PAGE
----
Additional information:
Copy kindly provided by the publisher in return for an honest review.
Publisher: Viking
Order Return to Oakpinefrom Amazon*
* this is an affiliate link – I will be paid a small percentage of your purchase price if you use this link, which goes towards give-aways and site hosting

Dances with Wolves – Michael Blake – 7/10

“He had geared himself for criminals, a gang of lawbreakers, burglars who needed punishing. What he found instead was a pageant, a pageant of action so breathtaking that, like a kid at his first big parade, the lieutenant was powerless to do anything but stand there and watch it go by.”

dances with wolves

Lt. John Dunbar voyages west to take up a post at the western frontier, his life’s ambition. Finding the fort deserted and himself the only white man within a week’s travel, he sets about restoring the fort to appropriate standards and surveying the nearby lands. When he encounters the local Indian tribe, his diplomatic attempts are a little more open-minded than most soldiers of his time, and he slowly drawn into the Indian camp…

The overall arc, the idea, is a strong and beautiful one, and Blake went out on a limb to write a book which is overwhelming positive about the Native American tribe (assumed to be Sioux), particularly in comparison to the US Army. The novel is gentle; the writing is not complex or particularly literary. The reader is lulled into the huge expanse of the plains, Dunbar’s solitude at Ford Sedgewick, and equally the excitement of the buffalo hunt, the repeated attempts to steal Dunbar’s beloved horse and the conflict with the Pawnee grips the reader. I found the book easy to keep reading but also quite easy to put down and pick up again.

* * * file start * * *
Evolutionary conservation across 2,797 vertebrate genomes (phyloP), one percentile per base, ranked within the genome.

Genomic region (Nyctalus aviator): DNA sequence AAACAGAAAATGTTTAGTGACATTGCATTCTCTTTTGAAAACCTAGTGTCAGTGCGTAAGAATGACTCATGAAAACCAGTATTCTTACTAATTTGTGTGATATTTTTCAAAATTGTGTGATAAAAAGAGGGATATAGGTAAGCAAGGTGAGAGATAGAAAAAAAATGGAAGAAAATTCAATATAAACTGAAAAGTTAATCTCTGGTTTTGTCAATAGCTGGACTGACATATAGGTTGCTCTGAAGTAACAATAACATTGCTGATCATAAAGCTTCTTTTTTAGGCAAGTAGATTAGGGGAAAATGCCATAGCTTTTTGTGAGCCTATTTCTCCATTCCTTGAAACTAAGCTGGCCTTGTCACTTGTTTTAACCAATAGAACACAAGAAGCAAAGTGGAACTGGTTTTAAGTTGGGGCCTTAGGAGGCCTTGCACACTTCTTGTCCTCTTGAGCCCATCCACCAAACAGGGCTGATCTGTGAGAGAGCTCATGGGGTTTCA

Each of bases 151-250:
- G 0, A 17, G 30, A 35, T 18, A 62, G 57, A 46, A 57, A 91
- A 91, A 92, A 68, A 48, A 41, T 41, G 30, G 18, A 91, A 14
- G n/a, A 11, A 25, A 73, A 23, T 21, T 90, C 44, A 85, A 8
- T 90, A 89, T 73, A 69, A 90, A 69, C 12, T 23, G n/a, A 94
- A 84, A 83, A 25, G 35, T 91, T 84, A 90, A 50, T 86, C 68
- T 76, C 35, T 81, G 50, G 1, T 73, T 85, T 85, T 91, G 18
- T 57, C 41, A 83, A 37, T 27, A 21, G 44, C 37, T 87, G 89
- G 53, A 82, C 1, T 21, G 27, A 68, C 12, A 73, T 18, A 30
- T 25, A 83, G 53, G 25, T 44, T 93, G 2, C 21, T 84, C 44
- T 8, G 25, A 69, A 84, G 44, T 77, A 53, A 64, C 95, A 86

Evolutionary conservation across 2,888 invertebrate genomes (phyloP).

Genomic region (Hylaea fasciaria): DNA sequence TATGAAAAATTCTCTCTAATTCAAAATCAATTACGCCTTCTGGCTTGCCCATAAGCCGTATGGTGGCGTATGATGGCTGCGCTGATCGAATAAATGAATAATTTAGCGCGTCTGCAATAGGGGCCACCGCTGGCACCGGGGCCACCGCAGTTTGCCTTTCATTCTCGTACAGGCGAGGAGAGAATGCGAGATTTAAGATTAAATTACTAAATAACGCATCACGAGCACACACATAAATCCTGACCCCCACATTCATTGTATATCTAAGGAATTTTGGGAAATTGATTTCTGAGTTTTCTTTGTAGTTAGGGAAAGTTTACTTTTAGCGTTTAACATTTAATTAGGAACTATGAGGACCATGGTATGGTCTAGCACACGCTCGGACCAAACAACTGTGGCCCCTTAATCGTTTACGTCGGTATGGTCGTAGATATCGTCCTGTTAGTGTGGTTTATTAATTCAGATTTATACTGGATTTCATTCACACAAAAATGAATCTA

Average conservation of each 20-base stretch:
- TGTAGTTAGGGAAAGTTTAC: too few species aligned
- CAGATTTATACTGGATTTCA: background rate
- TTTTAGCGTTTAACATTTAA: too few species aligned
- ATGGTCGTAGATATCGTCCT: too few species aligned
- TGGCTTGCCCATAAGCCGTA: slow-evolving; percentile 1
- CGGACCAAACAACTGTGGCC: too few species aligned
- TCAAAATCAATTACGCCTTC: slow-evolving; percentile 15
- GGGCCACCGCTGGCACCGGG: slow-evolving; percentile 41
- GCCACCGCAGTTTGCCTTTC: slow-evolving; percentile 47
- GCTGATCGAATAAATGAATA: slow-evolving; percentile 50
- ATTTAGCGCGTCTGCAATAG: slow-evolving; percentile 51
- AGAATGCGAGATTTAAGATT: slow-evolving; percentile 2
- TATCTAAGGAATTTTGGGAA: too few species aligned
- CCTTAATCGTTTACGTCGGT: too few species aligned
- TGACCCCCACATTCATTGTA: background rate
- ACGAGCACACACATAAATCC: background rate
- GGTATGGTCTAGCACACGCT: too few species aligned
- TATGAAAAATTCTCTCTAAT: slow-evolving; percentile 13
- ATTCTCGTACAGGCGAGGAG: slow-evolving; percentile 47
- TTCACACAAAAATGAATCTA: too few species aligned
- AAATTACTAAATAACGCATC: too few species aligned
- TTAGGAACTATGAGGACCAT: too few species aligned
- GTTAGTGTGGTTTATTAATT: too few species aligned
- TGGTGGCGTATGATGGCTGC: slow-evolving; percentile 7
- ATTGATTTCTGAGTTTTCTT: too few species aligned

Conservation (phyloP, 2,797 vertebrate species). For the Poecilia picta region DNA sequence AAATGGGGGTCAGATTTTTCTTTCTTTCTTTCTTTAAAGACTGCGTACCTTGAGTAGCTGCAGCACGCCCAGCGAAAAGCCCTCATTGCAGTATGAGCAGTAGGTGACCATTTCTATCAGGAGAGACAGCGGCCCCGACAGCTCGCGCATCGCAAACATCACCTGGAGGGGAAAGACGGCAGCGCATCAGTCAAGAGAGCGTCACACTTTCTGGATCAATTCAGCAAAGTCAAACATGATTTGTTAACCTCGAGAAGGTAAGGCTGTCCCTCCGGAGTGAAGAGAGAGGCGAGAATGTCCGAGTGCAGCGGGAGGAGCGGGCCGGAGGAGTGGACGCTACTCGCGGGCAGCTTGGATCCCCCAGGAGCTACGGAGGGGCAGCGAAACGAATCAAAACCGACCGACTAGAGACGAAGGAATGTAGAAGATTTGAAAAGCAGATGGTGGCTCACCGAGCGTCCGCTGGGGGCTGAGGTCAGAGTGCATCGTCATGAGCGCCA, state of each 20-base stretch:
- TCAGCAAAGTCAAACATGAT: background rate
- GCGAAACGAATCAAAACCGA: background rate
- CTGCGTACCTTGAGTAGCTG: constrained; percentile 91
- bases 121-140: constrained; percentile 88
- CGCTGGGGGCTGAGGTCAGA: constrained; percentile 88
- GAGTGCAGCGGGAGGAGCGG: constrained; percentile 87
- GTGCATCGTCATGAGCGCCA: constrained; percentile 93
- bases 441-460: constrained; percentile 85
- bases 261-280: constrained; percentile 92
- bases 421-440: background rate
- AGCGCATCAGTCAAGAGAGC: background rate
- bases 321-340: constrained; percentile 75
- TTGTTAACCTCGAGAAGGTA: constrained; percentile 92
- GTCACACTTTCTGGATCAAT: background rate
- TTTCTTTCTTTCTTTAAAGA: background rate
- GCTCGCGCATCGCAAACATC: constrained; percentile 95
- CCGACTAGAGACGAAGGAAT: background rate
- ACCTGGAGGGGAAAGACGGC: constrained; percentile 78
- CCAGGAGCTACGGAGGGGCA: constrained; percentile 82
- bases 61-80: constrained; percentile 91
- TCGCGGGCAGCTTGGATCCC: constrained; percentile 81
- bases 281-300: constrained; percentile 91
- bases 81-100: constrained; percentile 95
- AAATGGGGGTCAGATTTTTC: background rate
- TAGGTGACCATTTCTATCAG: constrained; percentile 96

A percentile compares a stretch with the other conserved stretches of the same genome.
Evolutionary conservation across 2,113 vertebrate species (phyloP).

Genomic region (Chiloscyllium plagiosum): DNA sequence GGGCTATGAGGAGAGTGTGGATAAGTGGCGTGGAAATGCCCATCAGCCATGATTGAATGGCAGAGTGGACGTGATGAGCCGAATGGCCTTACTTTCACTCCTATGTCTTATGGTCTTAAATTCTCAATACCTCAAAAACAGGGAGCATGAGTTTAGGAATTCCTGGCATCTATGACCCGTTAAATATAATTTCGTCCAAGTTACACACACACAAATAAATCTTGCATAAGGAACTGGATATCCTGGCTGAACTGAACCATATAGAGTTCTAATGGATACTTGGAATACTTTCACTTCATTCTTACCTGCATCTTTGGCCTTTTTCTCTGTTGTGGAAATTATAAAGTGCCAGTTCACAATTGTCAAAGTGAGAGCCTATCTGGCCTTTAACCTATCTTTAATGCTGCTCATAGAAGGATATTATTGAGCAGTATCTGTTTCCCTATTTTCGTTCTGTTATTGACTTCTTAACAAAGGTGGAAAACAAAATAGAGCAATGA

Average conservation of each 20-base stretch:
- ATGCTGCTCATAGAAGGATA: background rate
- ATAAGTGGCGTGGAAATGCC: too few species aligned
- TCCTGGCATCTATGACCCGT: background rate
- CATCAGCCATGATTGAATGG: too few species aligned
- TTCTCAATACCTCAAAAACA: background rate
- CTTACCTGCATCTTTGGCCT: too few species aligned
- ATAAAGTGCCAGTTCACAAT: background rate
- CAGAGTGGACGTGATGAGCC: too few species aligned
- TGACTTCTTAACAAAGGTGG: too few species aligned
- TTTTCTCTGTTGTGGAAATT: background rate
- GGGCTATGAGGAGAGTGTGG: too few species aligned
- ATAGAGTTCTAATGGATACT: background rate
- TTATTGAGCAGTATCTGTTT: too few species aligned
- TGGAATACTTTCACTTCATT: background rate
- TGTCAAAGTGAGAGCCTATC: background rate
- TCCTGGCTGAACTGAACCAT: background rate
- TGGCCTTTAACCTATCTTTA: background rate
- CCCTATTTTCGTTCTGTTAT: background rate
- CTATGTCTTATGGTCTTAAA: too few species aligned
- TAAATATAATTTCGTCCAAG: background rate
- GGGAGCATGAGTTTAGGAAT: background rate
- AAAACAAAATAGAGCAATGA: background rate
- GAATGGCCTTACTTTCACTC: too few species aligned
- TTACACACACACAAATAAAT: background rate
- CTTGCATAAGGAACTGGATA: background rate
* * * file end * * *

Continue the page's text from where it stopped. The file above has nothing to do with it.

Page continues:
Faults? Lt. Dunbar is too good a man. It’s too easy for him to move into the Comanche world – Kicking Bird comments on it very directly (I can’t find the quote now). He never seemed to do anything selfish, foolish, or wrong. I felt this novel didn’t really know what it was, and that feeling lingered throughout. Was it an Army v Indians frontier adventure? A romance (there was more than enough gentle romantic language for it to qualify)? A social commentary?

The film made from this book (which originally started life as a speculative screenplay, which may explain the fairly simple style of writing) won seven Academy Awards, including Best Picture (first Western film to win since 1931), Best Director and Best Sound. Sounds like I need to add that to my LoveFilm request list!

Additional information:
Copy from Bookmooch.
Publisher: Anchor Books, 184 pages (paperback)
Order Dances with Wolves from Amazon*
* this is an affiliate link – I will be paid a small percentage of your purchase price if you use this link, which goes towards give-aways and site hosting

Balzac and the Little Chinese Seamstress – Dai Sijie – 6/10

“Years later I learnt that the translator was himself a great writer. Having been forbidden to publish his own works for political reasons, he spent the rest of his life translating French novels.”

balzacThe Book Accumulator raves about this book. I’ve seen him buy copies to have on hand to give away to people, just in case he gets the chance. Normally in German. So when this came up on Bookmooch in English, I was pretty excited.

Two city boys are sent to a mountain village for re-education during China’s Cultural Revolution. They encounter the beautiful daughter of the local tailor and manage to steal a stash of Western classics in translation; as they gorge themselves on the forbidden writing, they are released from their grim everyday lives.

I have to say, I was a bit underwhelmed by this book.